Ariel runs the wonderful Sinamatic Salve-ation Blog. I give it the recommend. She is a gal of highly refined and fascinating tastes. Big fan of pre-code films(and has rec'd a few to me that I need to see). This is a very cool list.
TOP 11 of 2011
OK, so I go see a lot of movies. And when I say a lot of movies, we’re talking WAY more than the average bear. And they are, more or less, in the theater. I’m one of those strange creatures who has cancelled her Netflix account because I was actually spending too much time in the movie theater and it became a waste of money. But I digress. The theaters I tend to frequent the most are not the Arclight, Mann’s or AMC, but the New Beverly and the Cinefamily. While these theaters do run newer features quite often, a good chunk of their fare is older stuff which gives me a fantastic chance to see films I’ve never seen before or films I may have seen before but never on the big screen (the best way to view a motion picture).
When I’m not at the theaters, I generally eat my cinematic meals at TCM. No commercials and they have some of the most remarkable programming ever. This year I have discovered some real treats and I’m a sucker for old movies. So between the New Beverly and TCM, I’ve been pretty much sated for movies. Don’t believe me? Well, I’ll prove it. Here is my list for Favorite Older Films Seen for the First Time i11 for ’11!
1. TO BE OR NOT TO BE (Ernst Lubitsch, 1942)- on Thursday, December 15, 2011, my life was changed forever. I saw what was destined to become one of the funniest movies that I have ever seen in my life and possibly one of my “desert island” pictures. My sides hurt. I cried with laughter. I was filled with absolute joy. My face was aching because I was smiling too much. Jack Benny. The incomparably beautiful Carol Lombard. Felix Bressart, an old-school character actor whom I simply adore. If you don’t love this picture, you may need to seek professional guidance. The introduction by Joe Dante and Leonard Maltin (it was part of Edgar Wright’s The Wright Stuff III: Movies Edgar Has Never Seen Before series) was legendary and the whole experience was like a dream. I was slightly embarrassed to have said that I had only seen Ninotchka before (Lubitsch-wise), but now I am so excited! I have so many more great and perfect films to see!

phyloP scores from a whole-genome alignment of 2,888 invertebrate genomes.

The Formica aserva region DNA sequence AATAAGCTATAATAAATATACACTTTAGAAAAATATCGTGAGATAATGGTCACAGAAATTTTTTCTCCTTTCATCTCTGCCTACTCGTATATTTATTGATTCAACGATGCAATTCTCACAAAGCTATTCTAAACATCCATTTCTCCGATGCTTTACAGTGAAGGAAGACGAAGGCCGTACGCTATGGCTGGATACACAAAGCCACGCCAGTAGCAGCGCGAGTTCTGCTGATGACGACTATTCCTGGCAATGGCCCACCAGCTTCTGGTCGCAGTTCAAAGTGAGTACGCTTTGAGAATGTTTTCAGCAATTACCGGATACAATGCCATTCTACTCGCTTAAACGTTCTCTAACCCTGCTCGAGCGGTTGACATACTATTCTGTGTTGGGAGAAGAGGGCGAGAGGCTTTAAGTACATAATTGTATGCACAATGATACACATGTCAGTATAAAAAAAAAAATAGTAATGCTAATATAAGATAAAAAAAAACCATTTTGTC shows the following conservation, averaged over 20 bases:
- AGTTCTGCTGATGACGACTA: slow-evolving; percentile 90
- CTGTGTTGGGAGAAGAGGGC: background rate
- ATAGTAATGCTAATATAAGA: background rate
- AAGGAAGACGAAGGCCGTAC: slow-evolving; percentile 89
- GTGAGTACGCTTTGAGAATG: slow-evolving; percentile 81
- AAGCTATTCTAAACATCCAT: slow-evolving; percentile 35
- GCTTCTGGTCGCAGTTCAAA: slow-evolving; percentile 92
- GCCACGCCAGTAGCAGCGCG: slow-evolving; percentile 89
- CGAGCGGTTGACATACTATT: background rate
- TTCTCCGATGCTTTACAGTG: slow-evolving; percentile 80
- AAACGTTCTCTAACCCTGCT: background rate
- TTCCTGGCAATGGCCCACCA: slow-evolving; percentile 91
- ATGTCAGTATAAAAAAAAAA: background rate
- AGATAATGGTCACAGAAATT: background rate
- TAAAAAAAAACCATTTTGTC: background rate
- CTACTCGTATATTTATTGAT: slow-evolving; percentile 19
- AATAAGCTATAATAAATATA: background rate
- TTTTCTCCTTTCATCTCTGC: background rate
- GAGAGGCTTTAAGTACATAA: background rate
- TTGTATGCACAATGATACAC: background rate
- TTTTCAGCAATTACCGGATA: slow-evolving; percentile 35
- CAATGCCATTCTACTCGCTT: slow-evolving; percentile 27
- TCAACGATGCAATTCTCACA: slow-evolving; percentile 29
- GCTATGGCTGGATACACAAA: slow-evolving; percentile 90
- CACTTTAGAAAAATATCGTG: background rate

2. PAT GARRETT & BILLY THE KID (Sam Peckinpah, 1973)- I’m not going to lie. I judge my cinema on visceral reaction first, intellectual reaction second. I watched this film at home and I BAWLED MY EYES OUT. Then a few days later, I spent the ENTIRE day watching this movie. I just pressed play, over and over and over again. I couldn’t get enough. I still can’t. There is something so viciously incredible to me about this film. It’s sexy in all the right places, to my eyes and ears. The meticulous combination of aural, visual and narrative that Peckinpah put together in this…just works for me. It does help that I’m a big Billy the Kid fan and I like that story, but that was only the selling point that got me to watch the piece. At this stage in the game, I cannot imagine my life without the film. I freely admit that 2011was, to an extent, my Year of Peckinpah. This last year I have explored him more expansively than ever before and…wow. What a joy it has been! Delicious!